Should we fear Libra, Facebook’s new currency?

Following the new currency launched by Facebook, namely Libra, many questions arise about pros and cons of this digital money with high potential.

Jean-François Robin, Global Head of Research at Natixis explains you his analysis through this podcast to discover.

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Today's subject is about the Libra, new currency created by Facebook. What are the pros and cons about this new digital currency launched by Facebook and others?

It is said to be launched in the first part of next year if everything goes as expected according to the plan. This is a bit different compared to bitcoin as it is going to be done with a consortium of private companies so it's not only Facebook. As well, VISA, Mastercard, Uber, Group Illiad and other digital actors are going to be a part of it. For now, 27 corporate companies have joined Facebook. The plan is to be up to 100 companies in the consortium. Libra is not a public blockchain, it's a digital currency but which is going to be available on WhatsApp, on Messenger, and other applications of this consortium. The idea is to benefit from the power of the applications to pay and to do payments between users.

The pros of this digital currency

It is a way to do easier and cheaper exchanges of money between countries: for now, on average it is probably costing you a fee of 5% if you want to transfer some money from the US to Africa for instance. With this digital currency, it is going to be much cheaper and easier to do. So, it could be a very positive thing for countries without stable currencies, let's think about Venezuela for example. If you are living in Venezuela, you can be a bit worried about the value of your portfolio if you own some cash. It's worth remembering that last year inflation in Venezuela was worth of one million percent, it seems totally unreal. So, it's probably much better to have some Libra in your portfolio compared to your domestic currency.

Why is that so?

Because Libra is going to be linked to a basket of currencies like the dollar or euro – it is will very similar to the weight of these currencies in the world GDP. In a nutshell, it will very close to a dollar. One Libra could be equal to one value of the basket of 60% of dollar, 40% of euro and so forth. It could be much stable than a bitcoin, which is not a currency per se because it is much too volatile to be considered as a reserve of value. The Libra has learned the lesson and is going to be much more stable than other digital currencies. It can be a way to store value against inflation and it could be very good news for people without banking account. In today's world, 1.7 billion people don't have any bank account. It will be much easier to transfer some money with Libra. Nothing new here as we can observe WeChat's success in China that gains billion of exchanges over the years or in Africa where a lot of payments are done through mobile already. The additional power of Facebook would be instrumental in this case.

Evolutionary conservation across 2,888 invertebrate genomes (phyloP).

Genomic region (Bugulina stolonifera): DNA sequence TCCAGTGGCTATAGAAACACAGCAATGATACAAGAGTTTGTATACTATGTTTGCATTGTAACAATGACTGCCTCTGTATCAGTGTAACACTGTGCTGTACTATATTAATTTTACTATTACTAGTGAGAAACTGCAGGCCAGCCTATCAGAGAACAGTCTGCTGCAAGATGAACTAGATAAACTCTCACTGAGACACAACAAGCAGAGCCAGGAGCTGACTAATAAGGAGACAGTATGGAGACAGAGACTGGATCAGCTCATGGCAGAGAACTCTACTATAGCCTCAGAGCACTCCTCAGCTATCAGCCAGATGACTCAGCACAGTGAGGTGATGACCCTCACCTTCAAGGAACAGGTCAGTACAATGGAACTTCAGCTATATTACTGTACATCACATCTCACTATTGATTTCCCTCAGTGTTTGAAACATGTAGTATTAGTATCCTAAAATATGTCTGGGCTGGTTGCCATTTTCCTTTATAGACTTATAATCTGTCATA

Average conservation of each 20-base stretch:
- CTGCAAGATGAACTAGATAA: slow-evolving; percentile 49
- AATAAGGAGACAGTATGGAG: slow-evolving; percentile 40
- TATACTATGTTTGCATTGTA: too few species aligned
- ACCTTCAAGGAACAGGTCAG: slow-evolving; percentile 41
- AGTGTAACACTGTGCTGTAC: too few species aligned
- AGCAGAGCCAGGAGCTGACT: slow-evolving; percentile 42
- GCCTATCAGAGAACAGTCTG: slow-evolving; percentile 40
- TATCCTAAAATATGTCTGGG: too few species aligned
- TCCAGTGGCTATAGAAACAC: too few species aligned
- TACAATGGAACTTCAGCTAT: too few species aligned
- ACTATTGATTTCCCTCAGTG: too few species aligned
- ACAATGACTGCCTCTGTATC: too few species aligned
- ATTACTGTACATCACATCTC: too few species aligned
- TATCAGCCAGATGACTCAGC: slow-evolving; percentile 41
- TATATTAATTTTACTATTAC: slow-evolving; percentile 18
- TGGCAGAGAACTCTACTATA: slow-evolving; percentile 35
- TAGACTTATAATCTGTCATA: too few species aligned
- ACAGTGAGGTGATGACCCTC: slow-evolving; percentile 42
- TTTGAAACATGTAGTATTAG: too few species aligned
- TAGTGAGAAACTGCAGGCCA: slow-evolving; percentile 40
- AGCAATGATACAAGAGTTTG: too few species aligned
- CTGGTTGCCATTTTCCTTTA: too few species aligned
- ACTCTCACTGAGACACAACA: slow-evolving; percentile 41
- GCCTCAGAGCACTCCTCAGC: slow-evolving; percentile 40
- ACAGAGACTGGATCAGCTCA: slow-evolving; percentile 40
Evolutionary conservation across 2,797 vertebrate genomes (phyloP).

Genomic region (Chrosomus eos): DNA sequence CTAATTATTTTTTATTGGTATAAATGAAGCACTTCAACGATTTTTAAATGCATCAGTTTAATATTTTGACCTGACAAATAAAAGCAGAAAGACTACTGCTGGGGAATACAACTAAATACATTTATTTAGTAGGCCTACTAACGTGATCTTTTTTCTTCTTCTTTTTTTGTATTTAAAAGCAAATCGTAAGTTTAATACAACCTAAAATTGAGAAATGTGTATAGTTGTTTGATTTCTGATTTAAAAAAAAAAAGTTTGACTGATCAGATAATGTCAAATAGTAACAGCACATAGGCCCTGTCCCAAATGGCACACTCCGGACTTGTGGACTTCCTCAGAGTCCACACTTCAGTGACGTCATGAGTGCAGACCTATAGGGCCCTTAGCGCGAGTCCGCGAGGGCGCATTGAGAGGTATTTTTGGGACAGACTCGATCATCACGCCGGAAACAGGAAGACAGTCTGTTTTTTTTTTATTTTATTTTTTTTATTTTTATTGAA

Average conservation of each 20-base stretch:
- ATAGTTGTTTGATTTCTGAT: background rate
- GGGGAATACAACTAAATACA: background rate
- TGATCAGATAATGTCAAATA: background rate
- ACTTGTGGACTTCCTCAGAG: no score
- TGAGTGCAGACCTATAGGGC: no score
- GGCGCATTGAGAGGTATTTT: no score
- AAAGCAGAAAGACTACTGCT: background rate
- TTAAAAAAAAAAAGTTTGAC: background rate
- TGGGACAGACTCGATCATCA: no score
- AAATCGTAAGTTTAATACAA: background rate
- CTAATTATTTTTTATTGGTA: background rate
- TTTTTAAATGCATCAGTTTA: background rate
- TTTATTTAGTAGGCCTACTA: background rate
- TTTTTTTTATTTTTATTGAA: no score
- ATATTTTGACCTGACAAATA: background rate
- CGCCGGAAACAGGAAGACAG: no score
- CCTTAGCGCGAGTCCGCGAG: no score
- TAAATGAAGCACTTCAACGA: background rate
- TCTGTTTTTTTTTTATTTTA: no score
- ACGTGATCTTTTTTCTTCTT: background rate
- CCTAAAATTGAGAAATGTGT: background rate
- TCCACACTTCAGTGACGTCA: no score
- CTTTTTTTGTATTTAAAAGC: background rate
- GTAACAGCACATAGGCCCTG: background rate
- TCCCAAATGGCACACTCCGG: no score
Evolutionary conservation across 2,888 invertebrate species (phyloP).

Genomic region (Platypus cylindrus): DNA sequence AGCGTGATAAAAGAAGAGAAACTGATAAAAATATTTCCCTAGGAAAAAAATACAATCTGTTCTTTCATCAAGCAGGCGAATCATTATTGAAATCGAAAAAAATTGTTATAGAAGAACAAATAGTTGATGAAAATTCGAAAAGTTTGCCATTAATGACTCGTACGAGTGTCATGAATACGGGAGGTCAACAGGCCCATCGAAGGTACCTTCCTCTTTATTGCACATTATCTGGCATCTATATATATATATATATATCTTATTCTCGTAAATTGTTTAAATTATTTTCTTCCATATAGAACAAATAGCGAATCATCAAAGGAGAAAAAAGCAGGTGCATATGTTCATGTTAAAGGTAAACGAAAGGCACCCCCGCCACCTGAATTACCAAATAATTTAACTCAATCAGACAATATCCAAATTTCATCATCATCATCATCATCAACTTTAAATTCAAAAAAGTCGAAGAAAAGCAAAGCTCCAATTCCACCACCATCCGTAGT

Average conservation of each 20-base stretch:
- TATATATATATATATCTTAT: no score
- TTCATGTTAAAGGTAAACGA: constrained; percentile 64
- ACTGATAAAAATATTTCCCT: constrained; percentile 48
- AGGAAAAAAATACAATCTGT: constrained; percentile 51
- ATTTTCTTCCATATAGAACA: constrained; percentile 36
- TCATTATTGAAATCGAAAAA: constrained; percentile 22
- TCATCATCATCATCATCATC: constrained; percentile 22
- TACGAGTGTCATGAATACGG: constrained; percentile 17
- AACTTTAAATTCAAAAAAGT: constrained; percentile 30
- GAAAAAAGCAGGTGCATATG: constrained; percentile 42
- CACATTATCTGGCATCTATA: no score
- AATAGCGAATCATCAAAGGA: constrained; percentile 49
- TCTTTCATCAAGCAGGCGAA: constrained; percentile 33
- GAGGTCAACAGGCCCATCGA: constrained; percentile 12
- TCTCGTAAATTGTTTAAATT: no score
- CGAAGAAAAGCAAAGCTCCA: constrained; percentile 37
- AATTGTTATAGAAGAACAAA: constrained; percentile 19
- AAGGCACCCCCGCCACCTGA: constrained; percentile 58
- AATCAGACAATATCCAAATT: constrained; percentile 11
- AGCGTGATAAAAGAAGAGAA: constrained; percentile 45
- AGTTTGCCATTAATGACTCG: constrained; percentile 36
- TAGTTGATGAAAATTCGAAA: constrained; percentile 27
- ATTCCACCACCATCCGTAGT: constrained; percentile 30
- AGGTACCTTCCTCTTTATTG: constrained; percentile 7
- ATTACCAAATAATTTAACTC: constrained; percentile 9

Libra will also enable to do more exchanges per second than bitcoin

It doesn't have all the electricity consumption problem than is facing bitcoin, which is consuming the equivalent of electricity of a country like Ireland. It is better for the planet in this way.

The cons of Libra: it is not a public money as in bitcoin or other e-currencies

It remains a private association in Switzerland with big players' consortium. It is not there for free: if within the 10% people without banking accounts 1 out of 2 people are going to put 50 dollars to buy 50 dollars of Libra, every year this consortium of major corporates is going to earn six hundred million of fees.

When you buy Libra, you use dollar or euro for instance with bonds. Facebook is going to earn some yield whereas users will receive nothing out of it. This will lead to the privatization of profits. If on the other way around, the treasuries lose some profits for any kind of reasons then users will lose the value of their investments and profits compared to their initial currency. This currency is systemic, and Facebook is becoming more and more of a bank. That's why, it would have to be supervised by other banking authorities like the BIA, the Bank of England, etc. The US Congress has already stated they will look more into this currency. Which would be less interesting for the Libra and more expensive at some length.

Another significant risk must be taken into account: you are going to give yourself even more to Facebook than ever

Facebook already knows about your holidays, your friends and now if you want to use Libra, in a way, Facebook could use these pieces of information to know if you are a good consumer or credit profile. They could provide you for instance competitive rates for your credit for you are having good notes in their credit scaling. Data privacy is at stake as we have witnessed the latest Cambridge Analytica scandal.
It's not new on the market: many banks are turning digital. It is better to have a bit of a control by a public and independent institution than a private corporation.

 

To summarize

The pros
Digitalization is rising with less use of cash that could be badly funding dealers, drugs or terrorists' activities.
The digitalization of money is interesting for many users without banking accounts, as well.

The cons
The use of private data is even more at stake. Facebook must prove its ability in respecting privacy and it's not done yet.
Libra was the money of the Roman Empire, so we should carefully watch out on its meaning. Facebook must have an agenda here. As usual, it's a private company making a lot of profits.